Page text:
Eric: Yeah, I think that’s probably exactly right. People like McGonagall are not being told of this whole thing. I mean, Dumbledore very clearly knows what Draco is going to be doing this whole school year. And he doesn’t seem to alert his staff to it. We see him in this coming chapter just bury the information. But anyway, back to the comments, there was a great discussion about how, in Chamber of Secrets, the school actually closed for a year after who we had later learned to be Myrtle died, and some very interesting differences were pointed out by people like HowAmIGoingToTranslateThis. They say,
“The difference between the two examples is that in CoS they didn’t know what attacked the students. So closing the school because the place is unsafe would be common sense. If Katie had died, Dumbledore knew who was responsible. Closing the school would have worked to make sure that no other students were harmed, but then Draco would have been sent home, too[, m]aking his mission more difficult.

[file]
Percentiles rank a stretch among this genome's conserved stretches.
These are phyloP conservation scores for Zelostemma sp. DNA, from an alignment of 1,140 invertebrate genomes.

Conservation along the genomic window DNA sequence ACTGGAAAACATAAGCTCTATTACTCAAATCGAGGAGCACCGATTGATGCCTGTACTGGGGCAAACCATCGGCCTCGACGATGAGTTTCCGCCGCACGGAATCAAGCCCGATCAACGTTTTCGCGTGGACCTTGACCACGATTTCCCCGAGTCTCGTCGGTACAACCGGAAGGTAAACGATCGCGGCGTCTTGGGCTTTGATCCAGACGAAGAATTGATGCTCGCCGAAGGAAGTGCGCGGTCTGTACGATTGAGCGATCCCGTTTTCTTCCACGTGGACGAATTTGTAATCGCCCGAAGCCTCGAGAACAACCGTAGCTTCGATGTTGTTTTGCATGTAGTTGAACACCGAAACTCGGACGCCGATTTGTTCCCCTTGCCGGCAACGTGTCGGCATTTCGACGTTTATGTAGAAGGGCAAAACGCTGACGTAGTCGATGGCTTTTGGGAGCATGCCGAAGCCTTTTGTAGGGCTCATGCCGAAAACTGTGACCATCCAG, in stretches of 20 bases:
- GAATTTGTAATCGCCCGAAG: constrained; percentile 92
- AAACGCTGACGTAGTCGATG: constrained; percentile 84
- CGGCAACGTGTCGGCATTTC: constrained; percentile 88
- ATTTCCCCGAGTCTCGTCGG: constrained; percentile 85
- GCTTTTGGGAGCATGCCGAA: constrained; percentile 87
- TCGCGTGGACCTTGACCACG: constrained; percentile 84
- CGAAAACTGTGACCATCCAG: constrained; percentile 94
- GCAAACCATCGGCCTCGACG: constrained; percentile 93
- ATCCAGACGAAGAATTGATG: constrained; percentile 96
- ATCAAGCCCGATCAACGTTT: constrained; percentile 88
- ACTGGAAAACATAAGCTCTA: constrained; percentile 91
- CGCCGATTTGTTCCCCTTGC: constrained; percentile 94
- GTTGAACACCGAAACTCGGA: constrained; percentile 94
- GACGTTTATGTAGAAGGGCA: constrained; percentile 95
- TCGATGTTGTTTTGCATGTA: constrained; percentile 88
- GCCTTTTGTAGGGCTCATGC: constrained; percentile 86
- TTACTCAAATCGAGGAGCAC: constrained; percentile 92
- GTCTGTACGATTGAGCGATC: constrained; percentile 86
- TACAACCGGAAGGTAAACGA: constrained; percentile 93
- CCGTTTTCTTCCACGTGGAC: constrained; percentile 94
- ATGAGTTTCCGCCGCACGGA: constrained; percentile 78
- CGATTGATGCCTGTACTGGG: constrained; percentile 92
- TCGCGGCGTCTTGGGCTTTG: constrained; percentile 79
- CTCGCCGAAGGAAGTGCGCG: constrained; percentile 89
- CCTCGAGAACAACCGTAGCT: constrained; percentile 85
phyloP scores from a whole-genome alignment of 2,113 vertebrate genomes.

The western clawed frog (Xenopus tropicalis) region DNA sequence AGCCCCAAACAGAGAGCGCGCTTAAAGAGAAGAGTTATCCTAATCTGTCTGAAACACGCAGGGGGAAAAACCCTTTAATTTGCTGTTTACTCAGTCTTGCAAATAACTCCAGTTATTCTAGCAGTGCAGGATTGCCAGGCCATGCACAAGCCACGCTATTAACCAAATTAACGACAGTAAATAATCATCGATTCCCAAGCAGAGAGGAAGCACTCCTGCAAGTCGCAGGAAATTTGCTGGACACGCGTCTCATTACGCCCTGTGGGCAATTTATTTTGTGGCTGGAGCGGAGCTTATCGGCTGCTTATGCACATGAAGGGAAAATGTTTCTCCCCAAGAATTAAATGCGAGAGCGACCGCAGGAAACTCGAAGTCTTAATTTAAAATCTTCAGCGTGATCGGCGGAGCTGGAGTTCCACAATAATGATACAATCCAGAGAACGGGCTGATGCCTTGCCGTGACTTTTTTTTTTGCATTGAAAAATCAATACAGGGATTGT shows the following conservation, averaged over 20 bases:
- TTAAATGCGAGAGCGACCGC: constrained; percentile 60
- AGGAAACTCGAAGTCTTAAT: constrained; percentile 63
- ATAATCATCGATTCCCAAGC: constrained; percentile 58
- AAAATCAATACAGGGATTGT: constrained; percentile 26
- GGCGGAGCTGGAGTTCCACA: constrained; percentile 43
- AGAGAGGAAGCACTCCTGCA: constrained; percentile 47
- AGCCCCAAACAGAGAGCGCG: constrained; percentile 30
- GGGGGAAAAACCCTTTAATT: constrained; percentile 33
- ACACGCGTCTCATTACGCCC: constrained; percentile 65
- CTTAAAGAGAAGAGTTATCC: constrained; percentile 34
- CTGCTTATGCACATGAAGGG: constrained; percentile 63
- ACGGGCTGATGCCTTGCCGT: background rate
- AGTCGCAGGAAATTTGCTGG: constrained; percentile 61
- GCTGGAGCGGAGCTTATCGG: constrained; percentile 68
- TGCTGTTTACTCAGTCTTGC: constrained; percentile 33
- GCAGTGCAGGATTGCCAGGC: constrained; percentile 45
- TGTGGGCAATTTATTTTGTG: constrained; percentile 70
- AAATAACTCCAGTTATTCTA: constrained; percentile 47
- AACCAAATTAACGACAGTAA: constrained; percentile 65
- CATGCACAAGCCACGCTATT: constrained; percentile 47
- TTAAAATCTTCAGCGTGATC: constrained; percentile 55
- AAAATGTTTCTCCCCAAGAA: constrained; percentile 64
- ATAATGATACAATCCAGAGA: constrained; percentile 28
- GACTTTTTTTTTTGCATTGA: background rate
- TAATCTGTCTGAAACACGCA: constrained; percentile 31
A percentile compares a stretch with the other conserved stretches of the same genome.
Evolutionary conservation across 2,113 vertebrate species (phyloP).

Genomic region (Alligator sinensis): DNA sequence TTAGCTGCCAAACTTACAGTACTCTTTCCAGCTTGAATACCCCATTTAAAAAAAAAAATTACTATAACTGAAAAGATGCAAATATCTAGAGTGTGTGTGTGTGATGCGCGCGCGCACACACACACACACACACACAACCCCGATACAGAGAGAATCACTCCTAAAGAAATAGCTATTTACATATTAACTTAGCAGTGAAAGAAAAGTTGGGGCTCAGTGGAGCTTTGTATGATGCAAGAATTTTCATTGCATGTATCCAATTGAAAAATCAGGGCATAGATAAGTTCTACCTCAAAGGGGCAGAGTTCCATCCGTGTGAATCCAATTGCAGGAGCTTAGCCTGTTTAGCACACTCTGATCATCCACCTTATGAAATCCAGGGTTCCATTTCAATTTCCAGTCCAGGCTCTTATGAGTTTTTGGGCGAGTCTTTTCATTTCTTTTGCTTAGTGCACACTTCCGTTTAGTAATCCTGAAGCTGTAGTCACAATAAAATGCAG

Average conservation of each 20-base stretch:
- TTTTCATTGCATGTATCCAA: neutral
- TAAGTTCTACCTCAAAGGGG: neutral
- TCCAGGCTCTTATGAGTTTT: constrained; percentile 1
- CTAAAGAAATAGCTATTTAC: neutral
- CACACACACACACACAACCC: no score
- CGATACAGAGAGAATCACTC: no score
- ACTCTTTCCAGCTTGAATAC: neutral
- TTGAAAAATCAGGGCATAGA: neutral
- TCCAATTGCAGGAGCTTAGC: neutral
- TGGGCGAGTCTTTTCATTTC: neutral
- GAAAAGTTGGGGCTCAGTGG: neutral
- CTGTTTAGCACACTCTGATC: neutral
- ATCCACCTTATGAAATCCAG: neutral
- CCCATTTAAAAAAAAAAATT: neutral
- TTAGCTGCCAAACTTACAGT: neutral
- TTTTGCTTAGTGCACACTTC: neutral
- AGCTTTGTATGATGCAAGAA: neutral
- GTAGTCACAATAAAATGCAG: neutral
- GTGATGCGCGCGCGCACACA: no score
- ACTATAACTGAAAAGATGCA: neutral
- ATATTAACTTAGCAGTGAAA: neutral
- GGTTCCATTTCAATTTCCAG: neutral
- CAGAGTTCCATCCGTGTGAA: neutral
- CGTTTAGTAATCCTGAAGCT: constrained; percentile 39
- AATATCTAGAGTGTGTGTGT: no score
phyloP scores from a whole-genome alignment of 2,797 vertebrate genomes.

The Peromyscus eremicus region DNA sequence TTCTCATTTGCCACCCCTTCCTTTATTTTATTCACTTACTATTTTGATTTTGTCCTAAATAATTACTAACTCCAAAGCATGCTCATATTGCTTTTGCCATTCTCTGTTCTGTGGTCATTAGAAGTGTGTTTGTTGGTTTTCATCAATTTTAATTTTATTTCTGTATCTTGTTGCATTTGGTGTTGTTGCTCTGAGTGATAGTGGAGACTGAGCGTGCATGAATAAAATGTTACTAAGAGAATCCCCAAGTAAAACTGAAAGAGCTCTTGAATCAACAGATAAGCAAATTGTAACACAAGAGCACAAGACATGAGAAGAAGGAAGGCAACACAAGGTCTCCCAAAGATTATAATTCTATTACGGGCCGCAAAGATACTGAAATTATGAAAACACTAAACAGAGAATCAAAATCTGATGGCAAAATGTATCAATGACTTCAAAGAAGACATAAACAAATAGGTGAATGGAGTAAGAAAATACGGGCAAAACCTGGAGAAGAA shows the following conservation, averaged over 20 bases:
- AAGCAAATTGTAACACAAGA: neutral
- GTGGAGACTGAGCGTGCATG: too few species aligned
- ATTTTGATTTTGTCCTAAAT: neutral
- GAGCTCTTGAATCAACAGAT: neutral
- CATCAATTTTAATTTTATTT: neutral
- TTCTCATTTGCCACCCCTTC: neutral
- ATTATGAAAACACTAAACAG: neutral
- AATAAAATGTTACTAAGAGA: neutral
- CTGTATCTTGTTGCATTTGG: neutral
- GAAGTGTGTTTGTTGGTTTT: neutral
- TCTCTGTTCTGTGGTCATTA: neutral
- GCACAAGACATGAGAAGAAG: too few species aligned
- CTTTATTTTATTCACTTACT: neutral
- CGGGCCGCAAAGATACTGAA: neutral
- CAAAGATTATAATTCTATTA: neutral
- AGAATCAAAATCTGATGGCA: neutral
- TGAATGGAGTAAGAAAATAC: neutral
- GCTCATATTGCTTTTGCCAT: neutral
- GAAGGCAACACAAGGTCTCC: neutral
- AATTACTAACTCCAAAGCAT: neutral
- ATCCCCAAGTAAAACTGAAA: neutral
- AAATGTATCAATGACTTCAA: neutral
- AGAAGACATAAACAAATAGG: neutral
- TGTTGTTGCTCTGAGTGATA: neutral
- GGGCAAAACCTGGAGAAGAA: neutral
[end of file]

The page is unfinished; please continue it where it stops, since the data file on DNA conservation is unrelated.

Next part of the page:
“I think instead of closing the school Dumbledore would have grabbed Draco and brought him and Snape to a safe place. To make sure that both of them are safe from Voldemort’s revenge and from the Unbreakable Vow and make sure that his info on the Horcruxes […] is not lost, Dumbledore would have crammed all the relevant facts into a thought-thread and the thought-thread into a flask and the flask in Snape’s hand to bring […] to Harry. Draco would get to kill Dumbledore, and if he doesn’t do it, Snape can.”
So I think that’s a little bit of an implausible trail end of just trying not to die, but at the same time, it was a good point about Moaning Myrtle, where closing the school was a drastic measure to protect anyone when you didn’t know what was causing the attacks.